The NZ company giving early model e-vehicles a much needed jumpstart

Early model electric vehicles are already running low on juice, with some batteries down to around half their original capacity. With the international auto industry slow to find solutions, one New Zealand company is using Kiwi ingenuity to repurpose old batteries and keep the cars – and their owners – going further for longer.

As any user of an old phone will know, lithium batteries lose capacity over time and need to be charged more often. This is problematic for owners of old electric cars too, since early models started life with a low ‘range’ – the distance they could travel on a single battery charge. The first Nissan Leafs from 2011 had 120km of range and with a likely degradation of 3-5% per year they would only have a 66km-88km range remaining today.

While e-vehicle manufacturers have focused on improving the range of new cars – the latest Leaf purportedly has a range of 360km – it still doesn’t help owners of first generation Leafs. In Japan, Nissan do offer the opportunity to trade in old batteries for refurbished ones at a fee of US$8500, though these still require installation and only bring the cars back up to their original range. What’s more, the service is unavailable in the rest of the world. But one local company may have found a solution for Leaf owners here: rebuilding cars’ battery packs with new battery modules so their capacity is better than when they were new.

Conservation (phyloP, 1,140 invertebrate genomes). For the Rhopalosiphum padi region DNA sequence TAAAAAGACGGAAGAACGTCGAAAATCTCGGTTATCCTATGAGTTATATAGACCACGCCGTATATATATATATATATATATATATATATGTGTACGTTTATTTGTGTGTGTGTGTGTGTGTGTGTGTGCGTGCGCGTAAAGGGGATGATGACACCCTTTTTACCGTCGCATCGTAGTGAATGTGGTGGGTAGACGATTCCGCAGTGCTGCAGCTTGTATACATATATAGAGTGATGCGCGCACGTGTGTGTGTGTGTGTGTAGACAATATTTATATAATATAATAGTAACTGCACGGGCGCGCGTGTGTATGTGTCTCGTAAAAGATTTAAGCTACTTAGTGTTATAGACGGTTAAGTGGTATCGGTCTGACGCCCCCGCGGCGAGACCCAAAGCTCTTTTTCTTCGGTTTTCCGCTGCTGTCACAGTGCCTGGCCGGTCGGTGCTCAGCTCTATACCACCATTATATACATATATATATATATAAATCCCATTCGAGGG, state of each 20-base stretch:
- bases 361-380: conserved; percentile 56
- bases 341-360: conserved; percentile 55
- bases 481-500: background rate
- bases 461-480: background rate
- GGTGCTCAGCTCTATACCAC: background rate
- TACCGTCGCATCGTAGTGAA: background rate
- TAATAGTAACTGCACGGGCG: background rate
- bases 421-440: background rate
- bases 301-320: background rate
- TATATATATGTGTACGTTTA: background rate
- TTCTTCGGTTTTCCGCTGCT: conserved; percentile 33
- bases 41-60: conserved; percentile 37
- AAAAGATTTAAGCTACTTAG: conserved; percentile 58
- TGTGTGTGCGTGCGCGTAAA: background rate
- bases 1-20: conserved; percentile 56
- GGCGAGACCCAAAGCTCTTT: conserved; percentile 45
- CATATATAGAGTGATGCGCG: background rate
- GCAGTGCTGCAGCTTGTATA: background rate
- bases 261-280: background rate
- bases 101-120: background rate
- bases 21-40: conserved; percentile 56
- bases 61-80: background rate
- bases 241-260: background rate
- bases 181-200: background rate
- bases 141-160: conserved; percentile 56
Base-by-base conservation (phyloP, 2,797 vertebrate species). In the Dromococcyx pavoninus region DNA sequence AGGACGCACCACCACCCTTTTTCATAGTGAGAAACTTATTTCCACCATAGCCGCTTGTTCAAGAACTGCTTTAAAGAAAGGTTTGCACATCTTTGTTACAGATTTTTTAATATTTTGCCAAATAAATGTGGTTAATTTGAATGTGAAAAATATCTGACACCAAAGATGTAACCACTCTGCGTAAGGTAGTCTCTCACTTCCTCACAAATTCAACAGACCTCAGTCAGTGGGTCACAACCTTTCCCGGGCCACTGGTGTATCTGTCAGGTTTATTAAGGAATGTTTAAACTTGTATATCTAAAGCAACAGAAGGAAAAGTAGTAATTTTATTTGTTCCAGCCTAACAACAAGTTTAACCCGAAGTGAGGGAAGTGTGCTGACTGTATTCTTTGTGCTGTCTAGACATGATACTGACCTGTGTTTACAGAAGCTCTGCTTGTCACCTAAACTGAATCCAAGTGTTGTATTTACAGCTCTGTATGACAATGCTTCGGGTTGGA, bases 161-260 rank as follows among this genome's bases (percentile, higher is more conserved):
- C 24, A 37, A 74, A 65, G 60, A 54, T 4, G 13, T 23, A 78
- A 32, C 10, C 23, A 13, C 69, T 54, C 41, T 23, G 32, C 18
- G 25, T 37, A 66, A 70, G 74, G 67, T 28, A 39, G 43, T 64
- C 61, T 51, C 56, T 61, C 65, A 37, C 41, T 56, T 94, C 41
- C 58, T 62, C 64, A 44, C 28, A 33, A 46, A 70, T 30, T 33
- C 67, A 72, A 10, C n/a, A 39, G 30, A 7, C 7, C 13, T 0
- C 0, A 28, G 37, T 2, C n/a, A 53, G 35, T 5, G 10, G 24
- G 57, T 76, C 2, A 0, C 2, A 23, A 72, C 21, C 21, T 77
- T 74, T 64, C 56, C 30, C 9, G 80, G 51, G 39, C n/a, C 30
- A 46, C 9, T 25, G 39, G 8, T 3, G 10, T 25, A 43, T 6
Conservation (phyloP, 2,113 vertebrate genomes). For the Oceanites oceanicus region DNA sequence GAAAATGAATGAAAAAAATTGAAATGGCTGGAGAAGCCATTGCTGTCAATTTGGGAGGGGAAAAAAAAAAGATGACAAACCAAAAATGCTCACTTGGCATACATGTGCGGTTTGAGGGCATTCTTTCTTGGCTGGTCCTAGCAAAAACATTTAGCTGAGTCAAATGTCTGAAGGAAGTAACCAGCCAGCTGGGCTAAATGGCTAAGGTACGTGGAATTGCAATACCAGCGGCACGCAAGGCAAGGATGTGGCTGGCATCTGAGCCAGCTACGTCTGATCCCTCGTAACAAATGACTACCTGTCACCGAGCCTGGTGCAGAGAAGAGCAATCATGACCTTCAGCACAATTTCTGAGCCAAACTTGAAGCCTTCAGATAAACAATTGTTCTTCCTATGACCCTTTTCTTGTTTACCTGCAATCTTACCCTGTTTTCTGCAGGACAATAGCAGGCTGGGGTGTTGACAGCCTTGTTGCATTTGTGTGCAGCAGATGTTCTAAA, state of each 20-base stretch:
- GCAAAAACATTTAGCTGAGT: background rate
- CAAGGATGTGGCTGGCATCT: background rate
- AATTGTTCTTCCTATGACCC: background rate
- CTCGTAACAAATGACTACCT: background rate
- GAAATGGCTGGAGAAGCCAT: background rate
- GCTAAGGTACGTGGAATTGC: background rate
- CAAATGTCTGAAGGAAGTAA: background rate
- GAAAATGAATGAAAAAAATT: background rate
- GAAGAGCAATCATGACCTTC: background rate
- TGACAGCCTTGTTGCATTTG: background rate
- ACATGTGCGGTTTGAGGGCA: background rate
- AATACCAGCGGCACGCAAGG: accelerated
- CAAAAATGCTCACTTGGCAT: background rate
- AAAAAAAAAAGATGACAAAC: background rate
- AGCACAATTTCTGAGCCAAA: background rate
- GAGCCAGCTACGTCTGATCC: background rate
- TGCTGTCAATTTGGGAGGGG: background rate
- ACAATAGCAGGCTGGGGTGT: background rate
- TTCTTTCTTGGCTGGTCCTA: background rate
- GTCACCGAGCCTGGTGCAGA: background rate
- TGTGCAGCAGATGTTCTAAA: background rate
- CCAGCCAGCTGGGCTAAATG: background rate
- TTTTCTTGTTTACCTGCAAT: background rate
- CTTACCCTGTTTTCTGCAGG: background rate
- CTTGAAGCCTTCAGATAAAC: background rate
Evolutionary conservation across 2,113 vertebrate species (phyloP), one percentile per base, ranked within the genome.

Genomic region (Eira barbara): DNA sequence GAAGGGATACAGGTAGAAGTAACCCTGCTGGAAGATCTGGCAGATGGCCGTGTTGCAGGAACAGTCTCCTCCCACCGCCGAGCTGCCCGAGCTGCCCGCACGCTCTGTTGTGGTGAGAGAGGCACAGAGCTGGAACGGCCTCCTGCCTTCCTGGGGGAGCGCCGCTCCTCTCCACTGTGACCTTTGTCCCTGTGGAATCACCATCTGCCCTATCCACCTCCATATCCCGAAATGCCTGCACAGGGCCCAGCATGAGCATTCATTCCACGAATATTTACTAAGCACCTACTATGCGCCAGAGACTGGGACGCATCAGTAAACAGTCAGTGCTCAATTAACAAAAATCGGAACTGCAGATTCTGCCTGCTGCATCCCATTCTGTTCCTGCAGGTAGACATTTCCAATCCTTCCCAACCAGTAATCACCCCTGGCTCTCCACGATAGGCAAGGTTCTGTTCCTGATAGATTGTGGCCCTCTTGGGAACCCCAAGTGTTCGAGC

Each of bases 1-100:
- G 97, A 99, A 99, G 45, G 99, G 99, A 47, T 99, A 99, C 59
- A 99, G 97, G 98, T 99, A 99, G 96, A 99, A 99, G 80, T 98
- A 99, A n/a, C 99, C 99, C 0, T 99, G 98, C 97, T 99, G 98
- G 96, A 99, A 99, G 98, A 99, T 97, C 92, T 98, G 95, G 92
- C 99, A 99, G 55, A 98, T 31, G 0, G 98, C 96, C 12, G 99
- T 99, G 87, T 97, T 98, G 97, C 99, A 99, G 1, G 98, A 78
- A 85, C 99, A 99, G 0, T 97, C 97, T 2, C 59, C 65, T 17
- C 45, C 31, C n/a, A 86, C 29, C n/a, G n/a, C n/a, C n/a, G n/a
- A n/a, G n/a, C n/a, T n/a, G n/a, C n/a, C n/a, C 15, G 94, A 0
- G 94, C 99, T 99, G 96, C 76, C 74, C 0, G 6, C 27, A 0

Blue Cars started life as a rental company; co-owner Carl Barlev only moved into repairs after one of the company’s cars was in a crash.

“The panel beater said the required part would cost several thousand dollars to import from Japan, plus labour and GST, not to mention lost revenue from taking the car out of the fleet,” says Barlev.